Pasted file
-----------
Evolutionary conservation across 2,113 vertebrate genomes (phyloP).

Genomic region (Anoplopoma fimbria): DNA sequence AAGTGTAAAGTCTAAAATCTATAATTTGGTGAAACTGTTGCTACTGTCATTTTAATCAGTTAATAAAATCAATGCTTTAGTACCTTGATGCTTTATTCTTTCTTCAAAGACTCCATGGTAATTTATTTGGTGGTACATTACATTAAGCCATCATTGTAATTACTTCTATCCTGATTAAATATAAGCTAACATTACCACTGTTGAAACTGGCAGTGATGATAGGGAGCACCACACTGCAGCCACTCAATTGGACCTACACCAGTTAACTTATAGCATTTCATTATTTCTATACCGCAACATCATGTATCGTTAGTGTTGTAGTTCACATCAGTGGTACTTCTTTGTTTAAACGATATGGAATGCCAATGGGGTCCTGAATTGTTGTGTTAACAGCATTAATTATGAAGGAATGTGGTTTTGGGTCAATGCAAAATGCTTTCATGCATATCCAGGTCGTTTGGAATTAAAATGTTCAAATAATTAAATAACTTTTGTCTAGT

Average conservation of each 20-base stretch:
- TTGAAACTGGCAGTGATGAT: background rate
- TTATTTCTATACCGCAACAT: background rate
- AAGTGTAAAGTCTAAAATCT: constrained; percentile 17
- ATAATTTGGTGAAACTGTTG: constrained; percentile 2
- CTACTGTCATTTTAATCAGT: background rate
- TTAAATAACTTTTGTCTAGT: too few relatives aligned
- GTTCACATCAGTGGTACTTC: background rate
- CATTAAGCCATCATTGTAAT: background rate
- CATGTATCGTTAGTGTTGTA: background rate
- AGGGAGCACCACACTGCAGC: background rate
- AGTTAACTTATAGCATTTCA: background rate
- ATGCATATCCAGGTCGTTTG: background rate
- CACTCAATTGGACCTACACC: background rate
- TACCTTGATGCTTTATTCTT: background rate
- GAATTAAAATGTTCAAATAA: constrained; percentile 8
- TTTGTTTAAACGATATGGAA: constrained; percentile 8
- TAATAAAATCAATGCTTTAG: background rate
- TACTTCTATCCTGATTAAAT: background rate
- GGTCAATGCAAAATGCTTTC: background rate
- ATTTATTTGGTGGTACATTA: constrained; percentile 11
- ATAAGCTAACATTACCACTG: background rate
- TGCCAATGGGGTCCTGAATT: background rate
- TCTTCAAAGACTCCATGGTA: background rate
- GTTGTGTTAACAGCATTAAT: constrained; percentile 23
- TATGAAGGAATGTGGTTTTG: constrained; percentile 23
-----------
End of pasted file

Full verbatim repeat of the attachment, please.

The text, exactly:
Evolutionary conservation across 2,113 vertebrate genomes (phyloP).

Genomic region (Anoplopoma fimbria): DNA sequence AAGTGTAAAGTCTAAAATCTATAATTTGGTGAAACTGTTGCTACTGTCATTTTAATCAGTTAATAAAATCAATGCTTTAGTACCTTGATGCTTTATTCTTTCTTCAAAGACTCCATGGTAATTTATTTGGTGGTACATTACATTAAGCCATCATTGTAATTACTTCTATCCTGATTAAATATAAGCTAACATTACCACTGTTGAAACTGGCAGTGATGATAGGGAGCACCACACTGCAGCCACTCAATTGGACCTACACCAGTTAACTTATAGCATTTCATTATTTCTATACCGCAACATCATGTATCGTTAGTGTTGTAGTTCACATCAGTGGTACTTCTTTGTTTAAACGATATGGAATGCCAATGGGGTCCTGAATTGTTGTGTTAACAGCATTAATTATGAAGGAATGTGGTTTTGGGTCAATGCAAAATGCTTTCATGCATATCCAGGTCGTTTGGAATTAAAATGTTCAAATAATTAAATAACTTTTGTCTAGT

Average conservation of each 20-base stretch:
- TTGAAACTGGCAGTGATGAT: background rate
- TTATTTCTATACCGCAACAT: background rate
- AAGTGTAAAGTCTAAAATCT: constrained; percentile 17
- ATAATTTGGTGAAACTGTTG: constrained; percentile 2
- CTACTGTCATTTTAATCAGT: background rate
- TTAAATAACTTTTGTCTAGT: too few relatives aligned
- GTTCACATCAGTGGTACTTC: background rate
- CATTAAGCCATCATTGTAAT: background rate
- CATGTATCGTTAGTGTTGTA: background rate
- AGGGAGCACCACACTGCAGC: background rate
- AGTTAACTTATAGCATTTCA: background rate
- ATGCATATCCAGGTCGTTTG: background rate
- CACTCAATTGGACCTACACC: background rate
- TACCTTGATGCTTTATTCTT: background rate
- GAATTAAAATGTTCAAATAA: constrained; percentile 8
- TTTGTTTAAACGATATGGAA: constrained; percentile 8
- TAATAAAATCAATGCTTTAG: background rate
- TACTTCTATCCTGATTAAAT: background rate
- GGTCAATGCAAAATGCTTTC: background rate
- ATTTATTTGGTGGTACATTA: constrained; percentile 11
- ATAAGCTAACATTACCACTG: background rate
- TGCCAATGGGGTCCTGAATT: background rate
- TCTTCAAAGACTCCATGGTA: background rate
- GTTGTGTTAACAGCATTAAT: constrained; percentile 23
- TATGAAGGAATGTGGTTTTG: constrained; percentile 23